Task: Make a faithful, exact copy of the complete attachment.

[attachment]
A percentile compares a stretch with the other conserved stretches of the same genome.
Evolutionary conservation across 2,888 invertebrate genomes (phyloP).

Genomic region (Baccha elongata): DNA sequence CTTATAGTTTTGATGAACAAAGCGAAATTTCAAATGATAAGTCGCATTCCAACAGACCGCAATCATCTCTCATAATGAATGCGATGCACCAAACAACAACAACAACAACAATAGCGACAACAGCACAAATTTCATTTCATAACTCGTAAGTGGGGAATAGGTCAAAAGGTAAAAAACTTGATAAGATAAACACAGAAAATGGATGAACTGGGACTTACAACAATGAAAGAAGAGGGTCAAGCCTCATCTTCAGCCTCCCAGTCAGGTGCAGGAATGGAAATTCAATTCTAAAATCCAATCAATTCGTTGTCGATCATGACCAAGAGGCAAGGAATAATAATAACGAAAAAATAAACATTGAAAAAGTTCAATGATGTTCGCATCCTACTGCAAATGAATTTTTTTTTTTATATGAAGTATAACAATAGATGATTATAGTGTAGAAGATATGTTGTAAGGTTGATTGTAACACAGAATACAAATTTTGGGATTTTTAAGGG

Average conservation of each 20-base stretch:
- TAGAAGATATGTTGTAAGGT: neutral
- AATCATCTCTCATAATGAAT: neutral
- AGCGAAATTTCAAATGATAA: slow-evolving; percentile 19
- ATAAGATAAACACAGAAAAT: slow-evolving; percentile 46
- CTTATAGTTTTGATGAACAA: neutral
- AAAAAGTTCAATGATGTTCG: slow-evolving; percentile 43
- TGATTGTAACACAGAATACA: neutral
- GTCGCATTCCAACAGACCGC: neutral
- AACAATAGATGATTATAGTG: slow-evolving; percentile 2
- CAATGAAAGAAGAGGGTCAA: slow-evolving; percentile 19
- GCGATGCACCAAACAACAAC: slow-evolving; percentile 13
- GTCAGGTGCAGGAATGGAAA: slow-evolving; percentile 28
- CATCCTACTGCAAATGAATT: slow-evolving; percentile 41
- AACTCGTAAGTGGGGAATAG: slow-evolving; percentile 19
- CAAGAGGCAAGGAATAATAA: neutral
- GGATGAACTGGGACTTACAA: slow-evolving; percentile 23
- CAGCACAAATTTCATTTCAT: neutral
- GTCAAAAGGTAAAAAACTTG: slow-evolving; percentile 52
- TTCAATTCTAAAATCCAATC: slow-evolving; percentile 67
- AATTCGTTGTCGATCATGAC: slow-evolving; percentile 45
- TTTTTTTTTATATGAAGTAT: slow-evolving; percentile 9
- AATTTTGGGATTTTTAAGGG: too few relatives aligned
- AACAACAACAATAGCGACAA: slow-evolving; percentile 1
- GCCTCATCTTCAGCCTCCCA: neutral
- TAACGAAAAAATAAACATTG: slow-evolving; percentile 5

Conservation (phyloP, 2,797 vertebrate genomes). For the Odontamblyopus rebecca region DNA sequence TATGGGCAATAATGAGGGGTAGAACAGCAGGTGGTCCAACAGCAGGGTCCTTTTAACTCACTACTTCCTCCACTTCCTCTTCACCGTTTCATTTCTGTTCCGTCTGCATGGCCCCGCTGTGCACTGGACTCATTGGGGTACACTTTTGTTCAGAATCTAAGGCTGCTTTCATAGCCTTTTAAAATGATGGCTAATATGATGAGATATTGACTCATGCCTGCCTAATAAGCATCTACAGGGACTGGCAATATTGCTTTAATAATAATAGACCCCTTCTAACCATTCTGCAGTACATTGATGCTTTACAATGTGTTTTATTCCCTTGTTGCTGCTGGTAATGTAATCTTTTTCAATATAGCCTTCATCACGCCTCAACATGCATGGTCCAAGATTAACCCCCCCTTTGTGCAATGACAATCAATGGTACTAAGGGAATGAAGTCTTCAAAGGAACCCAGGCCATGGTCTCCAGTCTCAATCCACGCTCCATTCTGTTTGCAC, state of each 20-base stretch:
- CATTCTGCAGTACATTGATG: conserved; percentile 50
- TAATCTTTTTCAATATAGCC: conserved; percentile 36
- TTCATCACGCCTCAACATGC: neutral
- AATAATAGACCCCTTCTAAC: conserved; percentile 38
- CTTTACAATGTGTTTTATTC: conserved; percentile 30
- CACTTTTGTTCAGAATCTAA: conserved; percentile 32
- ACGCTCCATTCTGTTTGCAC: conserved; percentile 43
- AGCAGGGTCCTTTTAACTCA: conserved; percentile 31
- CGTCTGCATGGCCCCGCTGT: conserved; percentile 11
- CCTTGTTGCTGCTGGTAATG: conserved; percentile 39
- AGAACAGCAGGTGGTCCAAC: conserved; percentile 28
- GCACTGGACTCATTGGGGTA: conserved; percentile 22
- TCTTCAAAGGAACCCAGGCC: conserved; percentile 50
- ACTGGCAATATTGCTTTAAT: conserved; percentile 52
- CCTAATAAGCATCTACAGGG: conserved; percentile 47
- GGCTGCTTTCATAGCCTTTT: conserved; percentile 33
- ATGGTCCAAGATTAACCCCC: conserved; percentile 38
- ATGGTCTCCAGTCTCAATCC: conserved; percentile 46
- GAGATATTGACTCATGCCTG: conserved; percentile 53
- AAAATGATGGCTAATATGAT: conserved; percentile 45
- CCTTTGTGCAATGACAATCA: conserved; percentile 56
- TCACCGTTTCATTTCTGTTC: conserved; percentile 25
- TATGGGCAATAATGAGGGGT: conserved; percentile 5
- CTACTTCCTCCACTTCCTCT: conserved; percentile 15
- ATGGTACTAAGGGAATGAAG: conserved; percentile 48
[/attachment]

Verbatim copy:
A percentile compares a stretch with the other conserved stretches of the same genome.
Evolutionary conservation across 2,888 invertebrate genomes (phyloP).

Genomic region (Baccha elongata): DNA sequence CTTATAGTTTTGATGAACAAAGCGAAATTTCAAATGATAAGTCGCATTCCAACAGACCGCAATCATCTCTCATAATGAATGCGATGCACCAAACAACAACAACAACAACAATAGCGACAACAGCACAAATTTCATTTCATAACTCGTAAGTGGGGAATAGGTCAAAAGGTAAAAAACTTGATAAGATAAACACAGAAAATGGATGAACTGGGACTTACAACAATGAAAGAAGAGGGTCAAGCCTCATCTTCAGCCTCCCAGTCAGGTGCAGGAATGGAAATTCAATTCTAAAATCCAATCAATTCGTTGTCGATCATGACCAAGAGGCAAGGAATAATAATAACGAAAAAATAAACATTGAAAAAGTTCAATGATGTTCGCATCCTACTGCAAATGAATTTTTTTTTTTATATGAAGTATAACAATAGATGATTATAGTGTAGAAGATATGTTGTAAGGTTGATTGTAACACAGAATACAAATTTTGGGATTTTTAAGGG

Average conservation of each 20-base stretch:
- TAGAAGATATGTTGTAAGGT: neutral
- AATCATCTCTCATAATGAAT: neutral
- AGCGAAATTTCAAATGATAA: slow-evolving; percentile 19
- ATAAGATAAACACAGAAAAT: slow-evolving; percentile 46
- CTTATAGTTTTGATGAACAA: neutral
- AAAAAGTTCAATGATGTTCG: slow-evolving; percentile 43
- TGATTGTAACACAGAATACA: neutral
- GTCGCATTCCAACAGACCGC: neutral
- AACAATAGATGATTATAGTG: slow-evolving; percentile 2
- CAATGAAAGAAGAGGGTCAA: slow-evolving; percentile 19
- GCGATGCACCAAACAACAAC: slow-evolving; percentile 13
- GTCAGGTGCAGGAATGGAAA: slow-evolving; percentile 28
- CATCCTACTGCAAATGAATT: slow-evolving; percentile 41
- AACTCGTAAGTGGGGAATAG: slow-evolving; percentile 19
- CAAGAGGCAAGGAATAATAA: neutral
- GGATGAACTGGGACTTACAA: slow-evolving; percentile 23
- CAGCACAAATTTCATTTCAT: neutral
- GTCAAAAGGTAAAAAACTTG: slow-evolving; percentile 52
- TTCAATTCTAAAATCCAATC: slow-evolving; percentile 67
- AATTCGTTGTCGATCATGAC: slow-evolving; percentile 45
- TTTTTTTTTATATGAAGTAT: slow-evolving; percentile 9
- AATTTTGGGATTTTTAAGGG: too few relatives aligned
- AACAACAACAATAGCGACAA: slow-evolving; percentile 1
- GCCTCATCTTCAGCCTCCCA: neutral
- TAACGAAAAAATAAACATTG: slow-evolving; percentile 5

Conservation (phyloP, 2,797 vertebrate genomes). For the Odontamblyopus rebecca region DNA sequence TATGGGCAATAATGAGGGGTAGAACAGCAGGTGGTCCAACAGCAGGGTCCTTTTAACTCACTACTTCCTCCACTTCCTCTTCACCGTTTCATTTCTGTTCCGTCTGCATGGCCCCGCTGTGCACTGGACTCATTGGGGTACACTTTTGTTCAGAATCTAAGGCTGCTTTCATAGCCTTTTAAAATGATGGCTAATATGATGAGATATTGACTCATGCCTGCCTAATAAGCATCTACAGGGACTGGCAATATTGCTTTAATAATAATAGACCCCTTCTAACCATTCTGCAGTACATTGATGCTTTACAATGTGTTTTATTCCCTTGTTGCTGCTGGTAATGTAATCTTTTTCAATATAGCCTTCATCACGCCTCAACATGCATGGTCCAAGATTAACCCCCCCTTTGTGCAATGACAATCAATGGTACTAAGGGAATGAAGTCTTCAAAGGAACCCAGGCCATGGTCTCCAGTCTCAATCCACGCTCCATTCTGTTTGCAC, state of each 20-base stretch:
- CATTCTGCAGTACATTGATG: conserved; percentile 50
- TAATCTTTTTCAATATAGCC: conserved; percentile 36
- TTCATCACGCCTCAACATGC: neutral
- AATAATAGACCCCTTCTAAC: conserved; percentile 38
- CTTTACAATGTGTTTTATTC: conserved; percentile 30
- CACTTTTGTTCAGAATCTAA: conserved; percentile 32
- ACGCTCCATTCTGTTTGCAC: conserved; percentile 43
- AGCAGGGTCCTTTTAACTCA: conserved; percentile 31
- CGTCTGCATGGCCCCGCTGT: conserved; percentile 11
- CCTTGTTGCTGCTGGTAATG: conserved; percentile 39
- AGAACAGCAGGTGGTCCAAC: conserved; percentile 28
- GCACTGGACTCATTGGGGTA: conserved; percentile 22
- TCTTCAAAGGAACCCAGGCC: conserved; percentile 50
- ACTGGCAATATTGCTTTAAT: conserved; percentile 52
- CCTAATAAGCATCTACAGGG: conserved; percentile 47
- GGCTGCTTTCATAGCCTTTT: conserved; percentile 33
- ATGGTCCAAGATTAACCCCC: conserved; percentile 38
- ATGGTCTCCAGTCTCAATCC: conserved; percentile 46
- GAGATATTGACTCATGCCTG: conserved; percentile 53
- AAAATGATGGCTAATATGAT: conserved; percentile 45
- CCTTTGTGCAATGACAATCA: conserved; percentile 56
- TCACCGTTTCATTTCTGTTC: conserved; percentile 25
- TATGGGCAATAATGAGGGGT: conserved; percentile 5
- CTACTTCCTCCACTTCCTCT: conserved; percentile 15
- ATGGTACTAAGGGAATGAAG: conserved; percentile 48